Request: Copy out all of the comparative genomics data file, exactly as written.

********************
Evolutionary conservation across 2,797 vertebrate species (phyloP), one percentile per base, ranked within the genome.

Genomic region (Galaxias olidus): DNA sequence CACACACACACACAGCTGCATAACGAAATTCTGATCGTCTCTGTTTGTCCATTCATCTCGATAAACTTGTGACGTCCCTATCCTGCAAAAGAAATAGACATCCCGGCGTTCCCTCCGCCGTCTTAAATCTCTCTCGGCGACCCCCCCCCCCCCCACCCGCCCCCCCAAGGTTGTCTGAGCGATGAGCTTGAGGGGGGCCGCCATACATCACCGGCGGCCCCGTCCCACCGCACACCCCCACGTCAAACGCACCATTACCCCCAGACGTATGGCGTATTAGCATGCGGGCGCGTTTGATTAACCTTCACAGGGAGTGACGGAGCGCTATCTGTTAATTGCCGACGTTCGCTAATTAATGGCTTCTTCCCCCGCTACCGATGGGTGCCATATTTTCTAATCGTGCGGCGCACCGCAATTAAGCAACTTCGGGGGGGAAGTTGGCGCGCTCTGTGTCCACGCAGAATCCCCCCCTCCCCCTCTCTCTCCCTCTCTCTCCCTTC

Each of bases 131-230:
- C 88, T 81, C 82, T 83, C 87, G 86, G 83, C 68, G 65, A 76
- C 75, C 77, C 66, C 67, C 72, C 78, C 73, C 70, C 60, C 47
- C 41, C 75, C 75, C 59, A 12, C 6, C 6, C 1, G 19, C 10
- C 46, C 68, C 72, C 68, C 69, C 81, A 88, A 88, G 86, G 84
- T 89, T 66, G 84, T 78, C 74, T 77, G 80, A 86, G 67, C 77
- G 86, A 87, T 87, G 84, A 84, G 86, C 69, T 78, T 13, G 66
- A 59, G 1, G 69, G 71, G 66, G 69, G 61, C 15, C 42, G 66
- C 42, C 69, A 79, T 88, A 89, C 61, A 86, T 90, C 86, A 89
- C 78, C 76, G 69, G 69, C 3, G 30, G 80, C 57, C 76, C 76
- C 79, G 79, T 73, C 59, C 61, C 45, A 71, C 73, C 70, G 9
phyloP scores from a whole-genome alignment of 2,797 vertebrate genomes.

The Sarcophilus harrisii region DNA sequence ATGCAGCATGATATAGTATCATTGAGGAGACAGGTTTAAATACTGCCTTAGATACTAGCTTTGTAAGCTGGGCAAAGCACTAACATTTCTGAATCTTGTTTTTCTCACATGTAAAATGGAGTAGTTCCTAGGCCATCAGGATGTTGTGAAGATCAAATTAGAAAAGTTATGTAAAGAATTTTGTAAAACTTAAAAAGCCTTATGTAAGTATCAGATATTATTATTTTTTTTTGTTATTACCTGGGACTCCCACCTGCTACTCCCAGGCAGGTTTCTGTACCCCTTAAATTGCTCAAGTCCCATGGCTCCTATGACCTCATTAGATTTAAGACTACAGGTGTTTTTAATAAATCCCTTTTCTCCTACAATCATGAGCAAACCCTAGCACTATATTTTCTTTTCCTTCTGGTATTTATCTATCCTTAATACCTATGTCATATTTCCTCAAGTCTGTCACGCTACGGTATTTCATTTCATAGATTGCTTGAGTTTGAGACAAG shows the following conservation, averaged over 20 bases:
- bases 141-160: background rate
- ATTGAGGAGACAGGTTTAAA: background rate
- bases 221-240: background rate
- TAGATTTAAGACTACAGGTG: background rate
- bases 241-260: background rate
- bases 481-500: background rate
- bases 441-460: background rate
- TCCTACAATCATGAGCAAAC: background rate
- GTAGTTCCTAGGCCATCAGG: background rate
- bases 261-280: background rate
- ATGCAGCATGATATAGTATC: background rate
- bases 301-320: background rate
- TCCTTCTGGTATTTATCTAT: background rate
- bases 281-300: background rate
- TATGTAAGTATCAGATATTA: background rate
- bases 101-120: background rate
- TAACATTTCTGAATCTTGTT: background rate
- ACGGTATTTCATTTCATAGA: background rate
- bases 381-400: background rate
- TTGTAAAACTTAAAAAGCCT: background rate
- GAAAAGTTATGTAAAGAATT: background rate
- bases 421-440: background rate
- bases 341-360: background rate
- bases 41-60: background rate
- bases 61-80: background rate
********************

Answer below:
Evolutionary conservation across 2,797 vertebrate species (phyloP), one percentile per base, ranked within the genome.

Genomic region (Galaxias olidus): DNA sequence CACACACACACACAGCTGCATAACGAAATTCTGATCGTCTCTGTTTGTCCATTCATCTCGATAAACTTGTGACGTCCCTATCCTGCAAAAGAAATAGACATCCCGGCGTTCCCTCCGCCGTCTTAAATCTCTCTCGGCGACCCCCCCCCCCCCCACCCGCCCCCCCAAGGTTGTCTGAGCGATGAGCTTGAGGGGGGCCGCCATACATCACCGGCGGCCCCGTCCCACCGCACACCCCCACGTCAAACGCACCATTACCCCCAGACGTATGGCGTATTAGCATGCGGGCGCGTTTGATTAACCTTCACAGGGAGTGACGGAGCGCTATCTGTTAATTGCCGACGTTCGCTAATTAATGGCTTCTTCCCCCGCTACCGATGGGTGCCATATTTTCTAATCGTGCGGCGCACCGCAATTAAGCAACTTCGGGGGGGAAGTTGGCGCGCTCTGTGTCCACGCAGAATCCCCCCCTCCCCCTCTCTCTCCCTCTCTCTCCCTTC

Each of bases 131-230:
- C 88, T 81, C 82, T 83, C 87, G 86, G 83, C 68, G 65, A 76
- C 75, C 77, C 66, C 67, C 72, C 78, C 73, C 70, C 60, C 47
- C 41, C 75, C 75, C 59, A 12, C 6, C 6, C 1, G 19, C 10
- C 46, C 68, C 72, C 68, C 69, C 81, A 88, A 88, G 86, G 84
- T 89, T 66, G 84, T 78, C 74, T 77, G 80, A 86, G 67, C 77
- G 86, A 87, T 87, G 84, A 84, G 86, C 69, T 78, T 13, G 66
- A 59, G 1, G 69, G 71, G 66, G 69, G 61, C 15, C 42, G 66
- C 42, C 69, A 79, T 88, A 89, C 61, A 86, T 90, C 86, A 89
- C 78, C 76, G 69, G 69, C 3, G 30, G 80, C 57, C 76, C 76
- C 79, G 79, T 73, C 59, C 61, C 45, A 71, C 73, C 70, G 9
phyloP scores from a whole-genome alignment of 2,797 vertebrate genomes.

The Sarcophilus harrisii region DNA sequence ATGCAGCATGATATAGTATCATTGAGGAGACAGGTTTAAATACTGCCTTAGATACTAGCTTTGTAAGCTGGGCAAAGCACTAACATTTCTGAATCTTGTTTTTCTCACATGTAAAATGGAGTAGTTCCTAGGCCATCAGGATGTTGTGAAGATCAAATTAGAAAAGTTATGTAAAGAATTTTGTAAAACTTAAAAAGCCTTATGTAAGTATCAGATATTATTATTTTTTTTTGTTATTACCTGGGACTCCCACCTGCTACTCCCAGGCAGGTTTCTGTACCCCTTAAATTGCTCAAGTCCCATGGCTCCTATGACCTCATTAGATTTAAGACTACAGGTGTTTTTAATAAATCCCTTTTCTCCTACAATCATGAGCAAACCCTAGCACTATATTTTCTTTTCCTTCTGGTATTTATCTATCCTTAATACCTATGTCATATTTCCTCAAGTCTGTCACGCTACGGTATTTCATTTCATAGATTGCTTGAGTTTGAGACAAG shows the following conservation, averaged over 20 bases:
- bases 141-160: background rate
- ATTGAGGAGACAGGTTTAAA: background rate
- bases 221-240: background rate
- TAGATTTAAGACTACAGGTG: background rate
- bases 241-260: background rate
- bases 481-500: background rate
- bases 441-460: background rate
- TCCTACAATCATGAGCAAAC: background rate
- GTAGTTCCTAGGCCATCAGG: background rate
- bases 261-280: background rate
- ATGCAGCATGATATAGTATC: background rate
- bases 301-320: background rate
- TCCTTCTGGTATTTATCTAT: background rate
- bases 281-300: background rate
- TATGTAAGTATCAGATATTA: background rate
- bases 101-120: background rate
- TAACATTTCTGAATCTTGTT: background rate
- ACGGTATTTCATTTCATAGA: background rate
- bases 381-400: background rate
- TTGTAAAACTTAAAAAGCCT: background rate
- GAAAAGTTATGTAAAGAATT: background rate
- bases 421-440: background rate
- bases 341-360: background rate
- bases 41-60: background rate
- bases 61-80: background rate